Health workers nationwide have been advised to perform thorough assessments and consider several key factors before treating viral hepatitis patients.

This advisory comes as the country prepares to commemorate World Hepatitis Day on July 28.

According to Dr. George Patrick Akabwai, a specialist physician, health workers should ensure they obtain a complete medical history of patients, including identifying risk factors, co-morbidities, co-infections, and pregnancy status before initiating treatment.

Dr. Akabwai also emphasized the need for a comprehensive physical examination to identify symptoms such as icterus, wasting, gynecomastia, jaundice, distended abdominal veins, and palmar erythema.

The World Health Organization (WHO) defines viral hepatitis as a viral infection that causes inflammation of the liver. It is caused by five different hepatotropic viruses: Hepatitis A, B, C, D, and E, all of which can lead to acute and chronic infections.

The WHO’s 2024 Global Hepatitis Report highlights the increasing number of deaths due to viral hepatitis. The disease is now the second leading infectious cause of death globally, with 1.3 million deaths per year, equating to the toll of tuberculosis.

The report, released at the World Hepatitis Summit earlier this year, showed that the estimated number of deaths from viral hepatitis rose from 1.1 million in 2019 to 1.3 million in 2022. Of these deaths, 83% were caused by hepatitis B, and 17% by hepatitis C. Globally, 3,500 people die daily from hepatitis B and C infections.

In Uganda, an estimated 1,250 people died in 2022 from complications related to the hepatitis B virus, and approximately 6% of the population remains chronically infected.

Speaking at a webinar organized by the Health Ministry and Busoga Health Forum, Dr. Akabwai noted that since there is no permanent cure for hepatitis currently, vaccination remains the primary preventive measure and he urged the public to visit health centers for vaccination.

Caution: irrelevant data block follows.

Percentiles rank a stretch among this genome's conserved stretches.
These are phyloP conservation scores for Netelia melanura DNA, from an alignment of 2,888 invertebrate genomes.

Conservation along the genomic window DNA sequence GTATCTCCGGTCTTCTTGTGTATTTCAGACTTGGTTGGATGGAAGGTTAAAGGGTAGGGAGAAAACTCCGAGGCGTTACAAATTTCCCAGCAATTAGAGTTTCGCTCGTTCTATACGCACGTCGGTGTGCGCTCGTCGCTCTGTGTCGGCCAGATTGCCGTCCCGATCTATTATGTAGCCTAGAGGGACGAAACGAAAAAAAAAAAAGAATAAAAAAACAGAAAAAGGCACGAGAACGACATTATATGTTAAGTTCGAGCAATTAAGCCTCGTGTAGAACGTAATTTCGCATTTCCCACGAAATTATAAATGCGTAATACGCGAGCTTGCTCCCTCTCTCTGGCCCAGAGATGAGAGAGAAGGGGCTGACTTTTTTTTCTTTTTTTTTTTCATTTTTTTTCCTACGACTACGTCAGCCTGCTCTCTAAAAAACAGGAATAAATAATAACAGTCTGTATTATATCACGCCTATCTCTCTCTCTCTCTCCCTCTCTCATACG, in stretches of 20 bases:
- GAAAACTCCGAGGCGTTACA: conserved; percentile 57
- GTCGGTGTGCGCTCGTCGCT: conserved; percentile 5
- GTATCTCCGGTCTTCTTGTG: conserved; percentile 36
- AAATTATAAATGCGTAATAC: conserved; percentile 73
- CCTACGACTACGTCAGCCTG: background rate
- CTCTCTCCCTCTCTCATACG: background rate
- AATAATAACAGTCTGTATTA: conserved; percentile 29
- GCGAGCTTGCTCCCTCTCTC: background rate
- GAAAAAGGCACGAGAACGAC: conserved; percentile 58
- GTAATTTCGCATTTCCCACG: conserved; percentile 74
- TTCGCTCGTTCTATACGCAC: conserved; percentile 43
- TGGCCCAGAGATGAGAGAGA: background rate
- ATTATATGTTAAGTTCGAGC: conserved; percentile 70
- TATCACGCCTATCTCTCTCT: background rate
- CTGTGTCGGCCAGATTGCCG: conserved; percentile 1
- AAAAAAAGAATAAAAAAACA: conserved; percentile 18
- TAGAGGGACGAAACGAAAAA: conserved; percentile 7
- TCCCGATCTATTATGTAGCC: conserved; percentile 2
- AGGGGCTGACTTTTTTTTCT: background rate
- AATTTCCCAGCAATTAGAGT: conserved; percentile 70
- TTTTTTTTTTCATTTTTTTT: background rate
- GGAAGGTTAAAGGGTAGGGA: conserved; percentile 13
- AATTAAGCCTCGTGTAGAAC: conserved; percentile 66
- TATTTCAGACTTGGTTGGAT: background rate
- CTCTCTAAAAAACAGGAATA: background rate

“This should apply to all infants regardless of their mother’s hepatitis status. We are continuing with the current vaccination schedule from 6 to 14 weeks after birth and we should emphasize this in our public health interventions,” he asserted.

Dr. Akabwai also called for the screening of all high-risk individuals, including health workers, pregnant women, people living with HIV, household contacts of infected persons, prisoners, individuals with multiple sexual partners, and others deemed at risk.

Hepatitis B and C are transmitted via percutaneous exposure to blood, which can occur through blood transfusions, organ transplants from infected donors, occupational exposure, childbirth from an infected mother, and sexual contact with infected partners.

Recommendations for accelerating hepatitis elimination

The WHO report outlined a series of actions to advance a public health approach to viral hepatitis, designed to accelerate progress towards ending the epidemic by 2030. They include:

·  expanding access to testing and diagnostics;

·  shifting from policies to implementation for equitable treatment;

·  strengthening primary care prevention efforts;

·  simplifying service delivery, optimizing product regulation and supply;

·  developing investment cases in priority countries;

·  mobilizing innovative financing;

·  using improved data for action; and

·  engaging affected communities and civil society and advancing research for improved diagnostics and potential cures for hepatitis B.

Kimera Abdul is a Senior Journalist with Plus News Uganda. He identifies as an adaptable and enthusiastic individual who works to inspire generations. He posses a Diploma and Broadcast journalism and has...

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